By: Levi Clay
Some players will only use a certain brand of strings, Eric Johnson is even famous for only using Duracell batteries in his pedals because he claims to hear the difference. I even have one friend who labels his leads ends “signal in” and “signal out” because he feels that over time the lead will become used to carrying signal in one direction.
Everyone will have opinions on the legitimacy of these claims, but one thing is for sure. If you feel that a certain brand of batteries sound good, you’ll never be happy using another brand.
The reason I’m telling you this is that I have to admit it, I am a gear snob. I get excited about hard to find expensive boutique gear. It’s not because I think I’m better than everyone else. It’s because I feel better about my sound when I’m using what I describe as “nice” gear.
Imagine my excitement then, when a good friend pointed me in the direction of Jam Pedals. A relatively new company hand making analogue pedals from the highest quality materials with rare NOS chips, matched NOS transistors and carbon-comp resistors.
Sounds like the things dreams are made of right? Add to this that they offer point-to-point wired versions of their line and custom paintjobs and finishes for that personal touch and that gear craving disease we all suffer from is again causing me to foam at the mouth.
The Delay Llama is billed as a fully analogue lo-fi delay using a faithful reproduction of the Panasonic MN3205 chip. Analogue delay is a highly desirable effect. The only word I can find for a good analogue delay is organic; it can breathe depth and warmth to your tone that many say the pristine digital delay units just don’t do.
Opening the box for the pedal reveals a silk paisley tie bag, very bohemian and giving it that instant vintage quality. You’re also given the instructions and a Jam pick. My first impression of the actual pedal is a good one.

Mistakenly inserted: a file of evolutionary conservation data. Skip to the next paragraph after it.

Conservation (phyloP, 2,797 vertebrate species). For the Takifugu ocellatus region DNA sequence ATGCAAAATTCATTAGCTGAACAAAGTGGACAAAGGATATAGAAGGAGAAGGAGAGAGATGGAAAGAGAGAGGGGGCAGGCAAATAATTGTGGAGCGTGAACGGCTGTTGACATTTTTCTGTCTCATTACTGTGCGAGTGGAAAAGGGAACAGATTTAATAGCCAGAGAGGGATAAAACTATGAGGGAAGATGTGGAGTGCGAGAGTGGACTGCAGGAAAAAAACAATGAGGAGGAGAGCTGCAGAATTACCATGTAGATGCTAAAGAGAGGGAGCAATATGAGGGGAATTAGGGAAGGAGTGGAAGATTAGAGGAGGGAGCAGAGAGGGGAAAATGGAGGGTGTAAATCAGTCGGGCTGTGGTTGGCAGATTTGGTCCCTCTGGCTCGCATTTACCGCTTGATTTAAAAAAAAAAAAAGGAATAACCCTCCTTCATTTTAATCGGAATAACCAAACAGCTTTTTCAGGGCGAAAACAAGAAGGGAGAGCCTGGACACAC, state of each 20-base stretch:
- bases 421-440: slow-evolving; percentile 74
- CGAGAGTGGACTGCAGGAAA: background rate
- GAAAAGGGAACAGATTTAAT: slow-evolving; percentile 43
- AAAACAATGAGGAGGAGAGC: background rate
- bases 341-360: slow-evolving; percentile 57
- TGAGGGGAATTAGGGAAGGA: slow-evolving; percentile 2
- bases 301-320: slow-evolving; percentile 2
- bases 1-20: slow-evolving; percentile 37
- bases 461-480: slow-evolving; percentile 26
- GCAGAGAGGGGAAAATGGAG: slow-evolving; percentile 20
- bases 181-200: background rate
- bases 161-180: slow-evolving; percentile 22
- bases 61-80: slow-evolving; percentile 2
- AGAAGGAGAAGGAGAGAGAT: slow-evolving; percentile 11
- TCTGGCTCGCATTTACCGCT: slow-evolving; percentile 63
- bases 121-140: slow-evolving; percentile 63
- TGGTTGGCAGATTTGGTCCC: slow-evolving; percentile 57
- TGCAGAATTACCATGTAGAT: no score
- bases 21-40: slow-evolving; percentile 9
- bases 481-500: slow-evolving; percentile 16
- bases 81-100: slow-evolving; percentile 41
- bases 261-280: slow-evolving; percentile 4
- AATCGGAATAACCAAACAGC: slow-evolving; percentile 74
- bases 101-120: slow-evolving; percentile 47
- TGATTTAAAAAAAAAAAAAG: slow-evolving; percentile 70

The beautifully hand painted shell has a textured feel to it. This pedal just oozes that boutique look. It’s very reasonable size (120 x 94 x 30mm) means you shouldn’t have trouble finding space for this unit on your board.
As with most pedals in the line, simplicity is the order of the day here with just three knobs, delay time, delay level and repeats. Aside from this, we have a sturdy footswitch, an LED to show when the effect is engaged, an in and out socket and a 9v DC power adaptor input for those who use a BOSS style power supply (This is a big selling point for me as the Trex requires 12v).
The delay time knob gives us access to a maximum of 600ms delay time which isn’t a lot compared to some other units, but in my opinion is more than enough. And the repeats knob goes from a single repeat (for slapback sounds and the Albert Lee “Country Boy” effect) all the way up to infinite repeats.
As I have said previously I love vintage sounding effects so I was absolutely over the moon when I heard how lo-fi this delay is. The repeat degradation is enough to add some meat to your sound, unlike a digital delay which only seems to add ambience.
That being said, this pedals best feature is also its weakest point; some will consider the amount of decay too extreme. It is perfect when using the pedal to create medium length delay for leads but I can’t help but think the repeat can feel a little too warped when I rip out some Setzer riffs with a slapback sound.
It would have been nice to have the option to adjust the level of decay, but this pedal shouldn’t have eleven or so knobs, it’s not an eventide and I love it for that.
I sat playing with this pedal (using a SuhrGG into a Bogner XTC101b) and eventually got to the point when I forgot the delay was even on. I considered it a natural extension of my sound leaving me with the feeling that something I was missing when I turned it off.
Of course when we shift up the repeats to infinite we have the ability to tweak the dealy-time knob to create crazy computer game like sounds that never fail to turn heads.
My favourite settings would have to be with the repeats on 10 o’clock and the level at 11 o’clock. Then I adjust the delay time depending on the tempo of the song. This brings me to the other feature I feel this pedal would benefit from is a tap tempo, other companies like Trex and Carl Martin have taken advantage of this and I can’t really see a downside. Hopefully this feature will be incorporated in the future.
The quality of this pedal really isn’t under any scrutiny. There’s no questioning how unbelievably great this pedal sounds. What you need to decide is, “Would analogue delay be more suited to your playing than digital?” If the answer is yes then I really would say look no further because they don’t get much better than this!
At 230E ($290/£190) it’s not cheap and there’s plenty of competition, some of which have additional features. But, maybe the appeal of having a pedal with your own custom finish is enough to sell it to you.
For me, the sound speaks for itself. It will be a long time before this baby leaves my gigging board.